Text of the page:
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Home » Education, Family Life, Vayeshev

Vayeshev: My Brother’s Keeper

Submitted by on November 24, 2018 – 9:43 pmNo Comment | 2,387 views

Cain famously asked, “am I my brother’s keeper?” History has not taken kindly to Cain and has responded with a resounding yes, you are your brother’s keeper. But Cain had done ill by Abel. What if it is the reverse, suppose your brother does ill by you, are you still expected to be your brother’s keeper?

Last week we learned that Jacob was very concerned that Esau might want to befriend him and act like his brother. The danger in that would be that Esau might act like a friend, and a well-meaning one, but in the process exert pressure on Jacob to compromise on his principles and values. Last week we explained that sometimes a friend can be far more dangerous than an enemy and that Jacob was right to fear Esau.

In fact, when Esau offered to join Jacob in his journey, Jacob demurred and suggested that Esau travel on his own. But was Jacob right to make that choice? Should Jacob perhaps have acted as his brother’s keeper and taken the opportunity to befriend Esau and influence him for the better?

On the surface, the answer would seem to be no. Jacob was in the right, otherwise, Jacob would have been punished for his failure. But further examination yields a different response because in the larger scheme we find that Jacob was indeed punished.

What’s Wrong?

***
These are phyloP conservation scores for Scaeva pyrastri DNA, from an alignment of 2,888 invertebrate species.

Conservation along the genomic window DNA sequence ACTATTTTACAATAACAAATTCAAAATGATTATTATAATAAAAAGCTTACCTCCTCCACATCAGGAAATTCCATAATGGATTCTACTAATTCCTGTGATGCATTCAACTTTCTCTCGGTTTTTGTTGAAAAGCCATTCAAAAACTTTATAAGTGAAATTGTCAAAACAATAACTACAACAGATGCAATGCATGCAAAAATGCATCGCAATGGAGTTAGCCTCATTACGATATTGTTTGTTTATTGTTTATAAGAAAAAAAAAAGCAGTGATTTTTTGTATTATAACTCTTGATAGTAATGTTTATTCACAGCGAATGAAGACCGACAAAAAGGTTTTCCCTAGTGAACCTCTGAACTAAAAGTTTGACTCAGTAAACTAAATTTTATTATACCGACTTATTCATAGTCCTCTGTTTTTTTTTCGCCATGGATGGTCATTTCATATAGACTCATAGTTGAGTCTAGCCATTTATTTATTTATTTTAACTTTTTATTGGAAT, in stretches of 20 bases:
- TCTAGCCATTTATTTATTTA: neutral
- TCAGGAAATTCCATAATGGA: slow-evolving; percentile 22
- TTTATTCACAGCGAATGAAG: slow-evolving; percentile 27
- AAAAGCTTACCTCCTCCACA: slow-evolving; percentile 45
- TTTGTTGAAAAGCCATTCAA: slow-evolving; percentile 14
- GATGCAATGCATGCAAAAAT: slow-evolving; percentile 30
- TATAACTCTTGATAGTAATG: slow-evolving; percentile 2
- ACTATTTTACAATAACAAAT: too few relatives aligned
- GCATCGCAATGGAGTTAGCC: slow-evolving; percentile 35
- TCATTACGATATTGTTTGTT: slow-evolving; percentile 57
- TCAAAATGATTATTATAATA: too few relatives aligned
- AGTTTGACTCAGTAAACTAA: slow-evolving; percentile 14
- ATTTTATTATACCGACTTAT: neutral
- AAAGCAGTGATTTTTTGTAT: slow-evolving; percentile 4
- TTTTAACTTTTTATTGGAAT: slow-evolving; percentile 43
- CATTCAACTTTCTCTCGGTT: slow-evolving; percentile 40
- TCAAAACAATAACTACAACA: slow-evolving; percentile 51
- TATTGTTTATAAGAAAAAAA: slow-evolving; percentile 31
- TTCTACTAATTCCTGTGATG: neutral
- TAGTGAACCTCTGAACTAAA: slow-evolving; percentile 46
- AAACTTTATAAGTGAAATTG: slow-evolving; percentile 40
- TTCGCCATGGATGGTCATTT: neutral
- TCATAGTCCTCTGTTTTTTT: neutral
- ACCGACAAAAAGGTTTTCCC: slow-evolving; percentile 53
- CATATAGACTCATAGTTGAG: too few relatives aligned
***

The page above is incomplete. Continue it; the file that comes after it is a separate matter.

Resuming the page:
The Torah tells us that Jacob sojourned in the land of his father’s dwellings,[1] which means Israel. After twenty-two plus years of banishment, Jacob had finally returned to his father’s home. Yet, Jacob only got some nine years of rest.[2] Within this short timeframe, Joseph had incurred the wrath of his brothers and was sold into slavery. After suffering from Laban, and later Esau, Jacob found himself with new trouble, the loss of his favorite son Joseph. Why was Jacob condemned to so much suffering?

Rashi, the famed eleventh-century biblical commentator, provides an insight: “When Jacob sought to dwell in tranquility, the troubles of Joseph sprang upon him. The righteous seek to dwell in tranquility. Said the Holy One, blessed be He, “What is prepared for the righteous in the world to come is not sufficient for them, but they seek also to dwell in tranquility in this world?”[3]

On the face of it, this is difficult to comprehend. What is so terrible about wanting to live well in this world as well as in the world to come?

Moreover, when Esau threatened to attack, Jacob pleaded with G-d for deliverance and invoked G-d’s promise of protection. “And You said, ‘I will surely do good with you.”[4] Now this was not a promise for goodness in the world to come. It referred squarely to goodness in this world, otherwise, Jacob would not have invoked it for protection against Esau. If G-d promised Jacob a good life in this world, there was surely nothing wrong with Jacob desiring it. Why then did the troubles of Joseph spring upon him?

Enter Joseph

There was one critical difference between Jacob at the time of Esau’s attack and Jacob eleven years later. The difference is that Joseph had grown up and Jacob had taught him all the Torah he knew. [5]

What is the significance of Joseph growing up?